Just days before the Copenhagen climate summit started, though, hackers broke into an email cache at the Climate Research Unit at the University of East Anglia in England, a top climate research group. The hackers uploaded the stolen emails, which included candid private conversation between scientists, to several sites. Opponents of climate action, and broadcast newsrooms, pounced on the emails and indecorously parsed them for evidence of scientific uncertainty about the authenticity of the planet’s warming, doubts that the emails never discussed. Read More

Drought Influenced Syrian Civil War; So What?, Says U.S. Congress

A June 2013 flood in Uttarakhand, India killed an estimated 30,000 people and battered the state's hydropower sector. Photo/Keith Schneider

A June 2013 flood in Uttarakhand, India killed an estimated 30,000 people and battered the state’s hydropower sector. Photo/Keith Schneider

A paper earlier this year in the Proceedings of the National Academy of Sciences of the United States added fresh, peer-reviewed details about how a malicious four-year (2007 to 2010) drought in Syria played a role in touching off a calamitous civil war in 2011. The long rein of water scarcity ruined the farm economy, and drove over 1 million farmers and their families into unstable resource-scarce cities inspired by the Arab Spring to rebel against authoritarian rule.

The paper, like others before it, identifies climate change as the primary cause for the deepest and most economically disastrous drought in Syria’s history. The paper makes a powerful case for explaining that at least a portion of the anguish and fury of the civil war, the bedlam of obfuscation and bloody torment that has spread from Syria to Iraq to Beirut to Paris, is due to the Earth’s response to mankind’s ecological abuse.

This singular thought, that climate change can stir dangerous human conflict, is gaining salience across much of the world. One of its lone holdouts is the U.S. Congress, which apparently abhors science and prefers existing in an illusory landscape riven by the fury of its own ideology. More on that later.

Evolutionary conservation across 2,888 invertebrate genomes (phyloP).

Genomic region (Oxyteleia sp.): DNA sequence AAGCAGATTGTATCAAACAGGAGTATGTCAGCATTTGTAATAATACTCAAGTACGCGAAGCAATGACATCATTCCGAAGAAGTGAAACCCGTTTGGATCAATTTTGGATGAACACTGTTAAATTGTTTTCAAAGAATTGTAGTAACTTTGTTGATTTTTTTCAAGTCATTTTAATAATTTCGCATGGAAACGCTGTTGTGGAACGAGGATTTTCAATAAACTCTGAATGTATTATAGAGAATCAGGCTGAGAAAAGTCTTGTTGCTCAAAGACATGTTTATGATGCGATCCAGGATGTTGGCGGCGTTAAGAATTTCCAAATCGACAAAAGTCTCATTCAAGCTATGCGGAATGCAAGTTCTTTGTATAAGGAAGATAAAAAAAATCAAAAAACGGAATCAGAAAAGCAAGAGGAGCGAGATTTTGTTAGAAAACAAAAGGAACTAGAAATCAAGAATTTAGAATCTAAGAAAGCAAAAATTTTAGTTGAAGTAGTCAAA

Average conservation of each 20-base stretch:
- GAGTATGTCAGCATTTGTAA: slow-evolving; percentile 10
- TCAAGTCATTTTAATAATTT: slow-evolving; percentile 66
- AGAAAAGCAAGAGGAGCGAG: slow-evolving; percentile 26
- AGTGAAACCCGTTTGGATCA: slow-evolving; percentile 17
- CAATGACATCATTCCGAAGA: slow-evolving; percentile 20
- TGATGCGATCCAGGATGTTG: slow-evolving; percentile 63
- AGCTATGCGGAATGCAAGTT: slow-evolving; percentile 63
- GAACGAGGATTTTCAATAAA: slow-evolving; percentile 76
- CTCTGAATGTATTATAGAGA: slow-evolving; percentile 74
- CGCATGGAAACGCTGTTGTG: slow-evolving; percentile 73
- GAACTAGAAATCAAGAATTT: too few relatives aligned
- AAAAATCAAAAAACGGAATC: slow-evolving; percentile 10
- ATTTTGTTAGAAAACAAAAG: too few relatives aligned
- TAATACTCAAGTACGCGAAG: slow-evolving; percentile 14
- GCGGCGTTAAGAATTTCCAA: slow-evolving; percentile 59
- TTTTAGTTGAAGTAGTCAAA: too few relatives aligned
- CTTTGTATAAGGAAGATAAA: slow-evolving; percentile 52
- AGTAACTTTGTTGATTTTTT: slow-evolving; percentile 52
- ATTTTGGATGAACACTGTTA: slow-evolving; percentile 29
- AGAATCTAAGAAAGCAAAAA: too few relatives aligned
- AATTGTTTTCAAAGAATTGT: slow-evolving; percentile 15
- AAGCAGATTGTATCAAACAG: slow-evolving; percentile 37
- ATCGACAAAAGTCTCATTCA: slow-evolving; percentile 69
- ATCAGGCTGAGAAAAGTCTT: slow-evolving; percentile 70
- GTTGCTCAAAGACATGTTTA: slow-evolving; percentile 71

We’ve Seen It Up Close
Those of us who’ve witnessed first hand the power of the Earth now to disrupt previously stable hydrological cycles, and cause global havoc, bear no such doubts.

California now reckons with a four-year drought that is putting grave pressure on groundwater supplies, and that several climatologists theorize is a facet of an enduring cycle of water scarcity unfolding in the American West.

California's four-year drought, the worst ever recorded, is disrupting life and the economy in America's largest state. Photo/Keith Schneider

California’s four-year drought, the worst ever recorded, is disrupting life and the economy in America’s largest state. Photo/Keith Schneider

Last year I reported on a vicious Himalayan flood that killed as many as 30,000 people and wrecked the hydropower dams of Uttarakhand, India. The cloudburst that dumped a foot of rain on high Himalayan shoulders, and caused the banks of a big alpine lake to rupture, was later deemed by scientists to be one of the year’s significant examples of the hazards of climate change. The economic and technical consequences of the Uttarakhand flood also caved in India’s hydropower construction sector, and damaged the country’s ability to diversify its electrical generating industry with carbon-free energy sources. Read More

China Joins Global Pivot Away From Carbon

Shenzhen's high-tech free trade business park is designed to help shift the city's economy to greener, cleaner professional business sectors. Photo/Keith Schneider

Shenzhen’s high-tech free trade business park is designed to help shift the city’s economy to greener, cleaner professional business sectors. Photo/Keith Schneider

SHENZHEN, China – Although it is a distinctive way to view the world, to some extent the contemporary industrial age is a global narrative of substance abuse and recovery.

Sixty years ago the basic elements at the center of political and ecological concern were uranium and plutonium. Reckless Soviet and American atomic bomb blasts put so much deadly radiation in the atmosphere that milk and water became contaminated. Nations heeded the warnings of scientists and a global treaty to ban atmospheric testing was signed in 1963.

In the 1970s and 1980s the world came to recognize the malignant hazards of chlorine and its various chlorinated compounds used to manufacture pesticides, plastics, and coolants. A hole in the ozone opened over Antarctica. An industrial accident in Bhopal, India killed thousands of people. Trace residues showed up in food, in breast milk, and contaminated groundwater from leaking toxic waste dumps. Chlorine-based products were banned. Cleanup programs were instituted. Industrial safety improved.

Today, the world is steadily coming to agreement that carbon is the chemical compound putting life and economies at risk. Rejecting the views of the fossil fuel industry and their political allies in the United States, most national governments now heed the warnings of the climate-altering capability of carbon and are pivoting away from fossil fuel, its principle source.